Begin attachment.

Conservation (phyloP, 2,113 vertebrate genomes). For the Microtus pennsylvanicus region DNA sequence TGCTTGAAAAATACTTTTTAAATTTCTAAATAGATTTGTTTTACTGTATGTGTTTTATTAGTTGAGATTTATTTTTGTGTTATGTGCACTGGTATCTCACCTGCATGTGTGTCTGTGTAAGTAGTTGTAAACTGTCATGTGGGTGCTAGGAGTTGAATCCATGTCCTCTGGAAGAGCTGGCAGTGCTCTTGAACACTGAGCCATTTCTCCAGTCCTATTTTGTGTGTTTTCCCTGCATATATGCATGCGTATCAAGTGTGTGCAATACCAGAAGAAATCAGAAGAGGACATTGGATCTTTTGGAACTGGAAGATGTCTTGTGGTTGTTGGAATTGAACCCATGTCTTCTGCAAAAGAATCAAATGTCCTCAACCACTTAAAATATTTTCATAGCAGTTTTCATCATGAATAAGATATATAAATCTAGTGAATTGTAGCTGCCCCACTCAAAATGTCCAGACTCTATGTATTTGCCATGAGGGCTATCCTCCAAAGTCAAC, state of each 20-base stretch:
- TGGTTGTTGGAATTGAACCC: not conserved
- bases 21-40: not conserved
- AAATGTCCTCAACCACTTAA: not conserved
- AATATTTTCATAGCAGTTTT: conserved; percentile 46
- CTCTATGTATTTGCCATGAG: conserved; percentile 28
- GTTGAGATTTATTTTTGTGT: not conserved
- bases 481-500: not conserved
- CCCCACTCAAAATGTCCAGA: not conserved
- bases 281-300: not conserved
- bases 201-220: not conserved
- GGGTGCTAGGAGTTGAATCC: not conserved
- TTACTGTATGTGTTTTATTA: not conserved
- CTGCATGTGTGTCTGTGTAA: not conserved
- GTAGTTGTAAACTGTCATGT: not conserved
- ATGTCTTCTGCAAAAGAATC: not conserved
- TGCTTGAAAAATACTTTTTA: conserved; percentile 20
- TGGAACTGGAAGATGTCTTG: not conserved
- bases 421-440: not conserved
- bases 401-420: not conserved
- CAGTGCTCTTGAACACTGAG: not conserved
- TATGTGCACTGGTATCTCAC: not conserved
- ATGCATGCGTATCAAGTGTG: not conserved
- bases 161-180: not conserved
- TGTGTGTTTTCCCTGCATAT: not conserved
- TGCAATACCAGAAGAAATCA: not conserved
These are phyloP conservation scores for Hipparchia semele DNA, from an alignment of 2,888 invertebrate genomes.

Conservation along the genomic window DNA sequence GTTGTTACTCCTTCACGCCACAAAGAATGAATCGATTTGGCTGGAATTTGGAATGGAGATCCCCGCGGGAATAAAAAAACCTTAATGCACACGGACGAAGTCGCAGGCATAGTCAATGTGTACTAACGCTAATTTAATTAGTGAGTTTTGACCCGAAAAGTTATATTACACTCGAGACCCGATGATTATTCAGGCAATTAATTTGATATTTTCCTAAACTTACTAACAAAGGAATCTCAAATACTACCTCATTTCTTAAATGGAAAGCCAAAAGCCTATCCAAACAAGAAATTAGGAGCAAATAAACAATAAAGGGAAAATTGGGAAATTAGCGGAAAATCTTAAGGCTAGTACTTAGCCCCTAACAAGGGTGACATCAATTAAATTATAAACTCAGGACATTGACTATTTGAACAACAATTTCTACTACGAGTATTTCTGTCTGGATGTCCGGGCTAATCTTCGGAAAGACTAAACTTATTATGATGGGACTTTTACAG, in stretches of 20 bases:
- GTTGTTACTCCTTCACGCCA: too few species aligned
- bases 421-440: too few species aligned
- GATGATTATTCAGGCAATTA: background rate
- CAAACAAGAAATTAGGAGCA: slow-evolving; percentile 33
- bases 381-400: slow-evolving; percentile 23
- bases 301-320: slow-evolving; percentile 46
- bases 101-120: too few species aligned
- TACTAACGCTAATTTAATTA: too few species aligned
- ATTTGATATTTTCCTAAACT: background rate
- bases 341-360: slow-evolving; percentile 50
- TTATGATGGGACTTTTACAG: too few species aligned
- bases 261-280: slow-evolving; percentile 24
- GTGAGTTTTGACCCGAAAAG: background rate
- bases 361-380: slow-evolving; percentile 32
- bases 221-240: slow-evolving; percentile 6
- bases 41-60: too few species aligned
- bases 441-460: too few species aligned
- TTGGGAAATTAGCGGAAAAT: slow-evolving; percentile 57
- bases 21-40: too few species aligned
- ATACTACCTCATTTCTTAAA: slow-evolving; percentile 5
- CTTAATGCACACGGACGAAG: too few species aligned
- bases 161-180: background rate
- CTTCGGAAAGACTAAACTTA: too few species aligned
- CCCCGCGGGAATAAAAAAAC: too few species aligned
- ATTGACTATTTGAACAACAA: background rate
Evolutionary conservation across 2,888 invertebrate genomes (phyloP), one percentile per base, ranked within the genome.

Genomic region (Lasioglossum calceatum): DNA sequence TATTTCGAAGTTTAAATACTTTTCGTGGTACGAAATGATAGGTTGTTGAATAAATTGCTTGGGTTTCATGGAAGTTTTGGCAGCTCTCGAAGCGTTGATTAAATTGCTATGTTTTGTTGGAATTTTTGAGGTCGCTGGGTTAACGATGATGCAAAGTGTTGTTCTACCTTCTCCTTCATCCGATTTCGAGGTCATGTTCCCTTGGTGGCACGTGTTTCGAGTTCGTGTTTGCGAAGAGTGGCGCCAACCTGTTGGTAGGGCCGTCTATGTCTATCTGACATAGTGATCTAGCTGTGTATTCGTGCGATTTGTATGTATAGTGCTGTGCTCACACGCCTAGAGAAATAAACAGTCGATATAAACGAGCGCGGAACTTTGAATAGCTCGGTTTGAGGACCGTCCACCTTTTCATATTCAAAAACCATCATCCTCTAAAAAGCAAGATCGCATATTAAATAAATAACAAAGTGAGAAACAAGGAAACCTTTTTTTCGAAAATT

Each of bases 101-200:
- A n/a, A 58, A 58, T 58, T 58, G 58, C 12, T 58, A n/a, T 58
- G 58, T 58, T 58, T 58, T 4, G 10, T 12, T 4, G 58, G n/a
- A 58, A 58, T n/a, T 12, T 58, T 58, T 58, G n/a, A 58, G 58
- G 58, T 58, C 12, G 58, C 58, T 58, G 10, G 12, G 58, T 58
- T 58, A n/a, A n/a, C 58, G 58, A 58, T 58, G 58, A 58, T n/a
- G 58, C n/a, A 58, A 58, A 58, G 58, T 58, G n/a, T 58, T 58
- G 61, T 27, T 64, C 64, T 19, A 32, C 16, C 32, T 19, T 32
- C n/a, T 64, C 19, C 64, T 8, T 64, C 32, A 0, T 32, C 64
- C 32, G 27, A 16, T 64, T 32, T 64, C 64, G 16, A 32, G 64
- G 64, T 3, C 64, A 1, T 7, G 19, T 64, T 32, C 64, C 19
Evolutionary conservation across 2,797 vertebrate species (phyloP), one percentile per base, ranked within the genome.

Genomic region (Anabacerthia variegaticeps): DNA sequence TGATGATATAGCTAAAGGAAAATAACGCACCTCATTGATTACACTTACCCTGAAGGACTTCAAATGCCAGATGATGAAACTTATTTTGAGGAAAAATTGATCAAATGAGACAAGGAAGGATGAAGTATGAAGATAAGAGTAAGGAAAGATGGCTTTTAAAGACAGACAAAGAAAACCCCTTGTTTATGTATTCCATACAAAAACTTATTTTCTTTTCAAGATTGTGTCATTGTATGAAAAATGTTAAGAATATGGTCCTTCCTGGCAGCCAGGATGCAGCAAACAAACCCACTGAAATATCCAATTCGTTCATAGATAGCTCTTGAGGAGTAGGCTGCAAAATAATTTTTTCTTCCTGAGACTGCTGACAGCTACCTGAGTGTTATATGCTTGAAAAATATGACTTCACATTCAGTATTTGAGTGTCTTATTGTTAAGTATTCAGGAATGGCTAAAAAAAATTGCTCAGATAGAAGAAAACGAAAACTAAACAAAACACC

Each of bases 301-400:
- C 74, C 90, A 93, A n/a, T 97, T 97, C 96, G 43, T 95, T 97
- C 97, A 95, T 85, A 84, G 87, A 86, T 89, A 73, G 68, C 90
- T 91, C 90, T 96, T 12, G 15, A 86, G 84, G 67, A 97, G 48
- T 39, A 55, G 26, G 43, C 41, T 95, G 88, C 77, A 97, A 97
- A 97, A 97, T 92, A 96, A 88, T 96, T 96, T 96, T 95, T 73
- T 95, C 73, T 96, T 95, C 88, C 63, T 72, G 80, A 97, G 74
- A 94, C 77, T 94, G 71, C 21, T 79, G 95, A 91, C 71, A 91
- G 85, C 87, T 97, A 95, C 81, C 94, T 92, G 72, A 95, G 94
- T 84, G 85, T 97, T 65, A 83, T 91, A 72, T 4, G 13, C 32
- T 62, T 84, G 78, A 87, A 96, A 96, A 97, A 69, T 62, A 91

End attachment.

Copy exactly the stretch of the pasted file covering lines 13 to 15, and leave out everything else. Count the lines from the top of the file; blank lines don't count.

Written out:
- TTACTGTATGTGTTTTATTA: not conserved
- CTGCATGTGTGTCTGTGTAA: not conserved
- GTAGTTGTAAACTGTCATGT: not conserved